What Makes a Good Bass Jig – Featuring Chris Love of 911 Custom Lures
For the better part of the last decade, Chris Love has been making custom jigs as the founder of 911 Custom Lures. Over that time, he’s developed some expert insights on what makes a great jig, and if you’re newer to jig fishing, the nuances may surprise you.
We talked with him about those nuances of jig design, and how you as an angler can refine your jig fishing by understanding what makes a more effective jig.
Check out our other jig article for a beginner’s course on jigs
Jig heads and Picking the Right Jig Trailers
If you checked out our article on the different types of bass jigs, you know there are two main kinds of heads found on flipping jigs. Most anglers these days prefer the arkie style head, and 911’s flipping jigs feature a more advanced version of that.
“My head is called a sparkie. So it’s really similar, that arkie is just a little flatter. I tell people that mine looks like it’s got shoulders on it. It’s designed to lay flat on the bottom and not roll to one side or the other. So that’s the desirable attribute for that jig. When it falls, it lands flat, not laying on its side.”
Love and his customers prefer the flatter style heads on flipping jigs for a number of reasons, and Love’s design uses some nuance in the weight distribution to make it more versatile.
“The mold I use is a weight forward mold. The weight is more forward in the jig head so it’s closer to the line tie, and that helps you with your momentum, and that’s what helps it skip better.”
Love also makes a point to maximize sensitivity. Flipping jig bites can often be very subtle, so every little bit counts.
“I don’t paint the line tie on my jigs. I keep them clean, and I think that adds just a bit of sensitivity from the bit. It may not be that big of a deal, but then again, it might.”
Football heads are generally the simplest jig heads to design and use. Any football head will keep the bait from rolling as it works over rocks and other types of bottom. The most important thing, as Love notes, is that the head allows the bait to stand.
“You’re looking for it to stand up. That’s an important aspect of the football head.”
“My swim jig mold is called a Pro Swim, and the nose of it turns up. That helps it not get hung up as bad,” says Love.
The line tie on the Pro Swim is angled on top of the jig head instead of in line with the head. That’s what lifts the head, allowing the jig to work over cover better without rolling and getting hung up.
Love is a big believer in upsizing the hook on a flipping jig or any jig you’re fishing around shallow cover. While many manufacturers will install a 4/0 hook on a mid–size flipping jig, 911 jigs have a 5/0, and Love considers this a differentiator.
“The hook size for most competitors when I started building jigs were all 4/0 hooks on a half-ounce jig. I hooked it to a 5/0 and I added a stiffer weed guard, and that seemed to be what really took off for my product. I think by the time you add some sort of chunk or trailer on a jig with a 4/0 hook, you’re losing some space in there to be able to get that fish hooked.”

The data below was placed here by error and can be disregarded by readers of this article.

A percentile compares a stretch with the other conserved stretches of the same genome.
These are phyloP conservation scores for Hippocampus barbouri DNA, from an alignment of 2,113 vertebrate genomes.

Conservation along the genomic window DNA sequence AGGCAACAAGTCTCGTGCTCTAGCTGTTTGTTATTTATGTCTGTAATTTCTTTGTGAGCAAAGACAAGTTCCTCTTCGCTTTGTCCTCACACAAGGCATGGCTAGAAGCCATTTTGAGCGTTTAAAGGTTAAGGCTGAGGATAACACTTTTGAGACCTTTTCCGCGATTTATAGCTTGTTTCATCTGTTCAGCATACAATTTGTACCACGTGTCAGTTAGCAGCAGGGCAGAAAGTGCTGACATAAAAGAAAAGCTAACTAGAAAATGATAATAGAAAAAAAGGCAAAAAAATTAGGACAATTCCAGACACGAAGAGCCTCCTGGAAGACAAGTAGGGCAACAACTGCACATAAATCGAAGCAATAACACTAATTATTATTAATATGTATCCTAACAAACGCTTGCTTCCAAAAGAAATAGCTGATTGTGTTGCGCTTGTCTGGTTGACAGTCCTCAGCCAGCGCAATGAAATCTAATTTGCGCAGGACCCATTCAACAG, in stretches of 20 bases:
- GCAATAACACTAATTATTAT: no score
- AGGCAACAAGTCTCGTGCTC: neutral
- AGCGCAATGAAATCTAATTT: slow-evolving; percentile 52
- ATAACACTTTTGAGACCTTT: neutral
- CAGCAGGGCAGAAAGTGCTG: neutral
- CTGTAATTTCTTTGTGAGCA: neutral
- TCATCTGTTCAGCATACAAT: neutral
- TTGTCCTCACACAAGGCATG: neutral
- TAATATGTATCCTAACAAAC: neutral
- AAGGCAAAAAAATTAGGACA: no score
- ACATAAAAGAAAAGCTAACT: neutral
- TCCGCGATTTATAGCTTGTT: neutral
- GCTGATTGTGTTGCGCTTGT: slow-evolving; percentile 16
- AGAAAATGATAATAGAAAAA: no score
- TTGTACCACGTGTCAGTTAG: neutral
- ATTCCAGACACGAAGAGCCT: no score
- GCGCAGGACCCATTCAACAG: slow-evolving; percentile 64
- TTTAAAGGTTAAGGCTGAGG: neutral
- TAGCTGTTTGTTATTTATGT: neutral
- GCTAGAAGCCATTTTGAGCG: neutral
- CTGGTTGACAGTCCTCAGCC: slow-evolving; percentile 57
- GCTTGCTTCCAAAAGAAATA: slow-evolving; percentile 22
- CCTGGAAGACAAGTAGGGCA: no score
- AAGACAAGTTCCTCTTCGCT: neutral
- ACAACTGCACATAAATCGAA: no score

Love also believes in upsizing the hook on football jigs, but in many cases installs a smaller diameter hook than he would on a flipping jig. Thinner diameter hooks don’t require as much power to penetrate the fish’s mouth, and when your bait is 30 yards away from you and 18 feet under water, you’re just not going to be able to bring the power you can when flipping or pitching. That’s the value of the lighter wire hook that Love includes.
Love’s jigs feature a weed guard that’s flatter than most jigs. The veteran bait builder has found a tighter angle on the weed guard relative to the jig to be advantageous in avoiding hang ups.
“That’s a big thing with my jigs, and it just happened by chance but I studied this after a couple years of building them. The way the hole for the weed guard is, it’s flatter in the gap than a lot of the newer molds which are a little bit more perpendicular to the bait.”
Obviously, you need a weed guard that is stout enough to prevent hang ups but soft enough to allow for a hookset. While the angle aids in the former, some anglers believe that modifications are in order for the ladder. Love does not.
“I don’t cut my weed guards. I know a lot of guys that do. Personally, I think that’s a little bit of a mistake. Everybody has their own technique and their own style, and I recognize that, but there’s no use cutting them. That weed guard is not going to cause you to not get a hook set. And when you cut them, it makes them stiffer. People don’t realize that.”
Rattles aren’t too common on jigs, but a lot of anglers will insist there is a time and a place. Love will include rattles upon request, but typically does not bother.
“I don’t normally build them with a rattle on them. Some guys like it, some guys don’t. That’s up to each individual customer. If it’s really muddy water, I would probably put a rattle on a jig too. Nighttime too, a lot of people fish at night. It has its place, that’s for sure.”
Note that flipping jigs are often designed to generate a reaction bite, so additional noise can actually hinder the bait’s ability to, for lack of a better term, sneak up on a fish.
Love is not a big believer in trimming the skirts on his jigs, but recognizes that it does have its place
“When I build my jigs, I try to make that skirt as long as possible. It just gives it more movement in the water. I don’t trim my skirts at all, period, whatsoever.”
Trimming the skirt and other modifications like it can give the jig a smaller profile, which can be a good or bad thing depending on the situation.
“I know guys that pull out a lot of the strands of the jig because they want it to be slim. So if it’s a crawdad hatch or something where you’re looking for just a smaller approach, that’s a time they would do that. But again, I don’t.”